When docker launches a linux container it will, by default, assign it a private IP address out of RFC 1918 space. It connects this container to the host OS using a bridged interface (docker0). Connectivity between the outside world and the container depends on NAT.
Outbound traffic is NATed using the host’s IP address. Inbound traffic requires explicit port mapping rules that map a port on the host to a port in the container. Given that typically one runs multiple containers in the same host there needs to be a map between a host port (in the dynamic port range) and a service port on the container.
For example, the HTTP service port (80) in container-1 will be mapped to port 49153 while container-2 would see its HTTP port mapped to host port 49154. Ports that are not explicitly mapped cannot receive incoming traffic. Also containers within the same host will see different IP address ports than containers across different hosts (not very ‘cloudy’).
This is the reason why using a network virtualization solution such as OpenContrail is so appealing. OpenContrail, replaces docker’s networking implementation which can be disabled by using –net=none. It provides each container its own IP address in the overlay without the need to do port mapping.
OpenContrail can then be used to provide network based isolation, network based policies, floating-ip address, load-balancing and traffic monitoring capabilities.
The basic construct used by OpenContrail is a virtual-network. Virtual-networks are used to map a set of instances that have a common administrative characteristic. Typically an application tier maps to a virtual network.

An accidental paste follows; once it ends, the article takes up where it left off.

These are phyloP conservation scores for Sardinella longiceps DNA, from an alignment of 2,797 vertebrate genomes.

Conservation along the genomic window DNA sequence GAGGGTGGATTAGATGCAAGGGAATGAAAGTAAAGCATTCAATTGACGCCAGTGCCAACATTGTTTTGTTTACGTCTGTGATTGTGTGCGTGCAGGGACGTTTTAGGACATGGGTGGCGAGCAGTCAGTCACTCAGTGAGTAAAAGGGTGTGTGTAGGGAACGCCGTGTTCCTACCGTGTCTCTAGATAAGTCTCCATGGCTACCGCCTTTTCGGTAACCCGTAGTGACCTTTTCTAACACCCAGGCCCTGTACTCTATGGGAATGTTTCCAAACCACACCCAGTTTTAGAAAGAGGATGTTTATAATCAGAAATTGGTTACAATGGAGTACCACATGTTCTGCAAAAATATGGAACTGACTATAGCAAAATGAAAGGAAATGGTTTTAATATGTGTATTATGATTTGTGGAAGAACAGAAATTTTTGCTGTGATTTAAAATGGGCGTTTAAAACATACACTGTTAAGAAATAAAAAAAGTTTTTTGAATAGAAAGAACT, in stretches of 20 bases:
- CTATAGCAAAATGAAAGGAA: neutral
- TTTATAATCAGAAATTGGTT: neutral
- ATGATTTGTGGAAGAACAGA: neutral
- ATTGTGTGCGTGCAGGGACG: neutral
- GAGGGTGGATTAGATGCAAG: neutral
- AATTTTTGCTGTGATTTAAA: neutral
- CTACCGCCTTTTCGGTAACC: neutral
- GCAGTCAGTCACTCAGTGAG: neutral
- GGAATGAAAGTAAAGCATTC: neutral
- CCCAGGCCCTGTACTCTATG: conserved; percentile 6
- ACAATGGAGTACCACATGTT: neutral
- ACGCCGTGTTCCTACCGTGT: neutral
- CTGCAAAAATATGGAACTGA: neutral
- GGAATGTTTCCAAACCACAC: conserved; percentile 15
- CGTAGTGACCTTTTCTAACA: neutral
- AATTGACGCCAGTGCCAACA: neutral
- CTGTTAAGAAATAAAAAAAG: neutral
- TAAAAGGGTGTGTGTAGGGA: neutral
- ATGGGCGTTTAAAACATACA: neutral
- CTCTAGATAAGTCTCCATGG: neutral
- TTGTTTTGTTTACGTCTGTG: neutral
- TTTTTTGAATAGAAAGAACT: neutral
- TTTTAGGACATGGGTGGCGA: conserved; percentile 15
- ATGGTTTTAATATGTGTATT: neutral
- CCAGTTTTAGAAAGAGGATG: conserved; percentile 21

Administrators can then define which virtual-networks are allowed to communicate with each other and control which services (ports) are allowed between a set of networks. For instance, one may define that a set of front-end instances can send its logs to a management network running syslog servers by establishing a TCP connection to the appropriate port; but not ssh into the same servers.
With floating-ips an external address can be assigned to a specific container; with the LBaaS API the floating-ip (or external address) can be associated with a set of back-ends.
The OpenContrail vrouter records all traffic flows to a centralized time-series database. The analytics component can then access this database and serve queries that provide visibility into the traffic patterns of the network.
OpenContrail can be used with and without OpenStack. The same OpenContrail install can span both domains providing a consistent API interface as well as direct distributed routing functionality.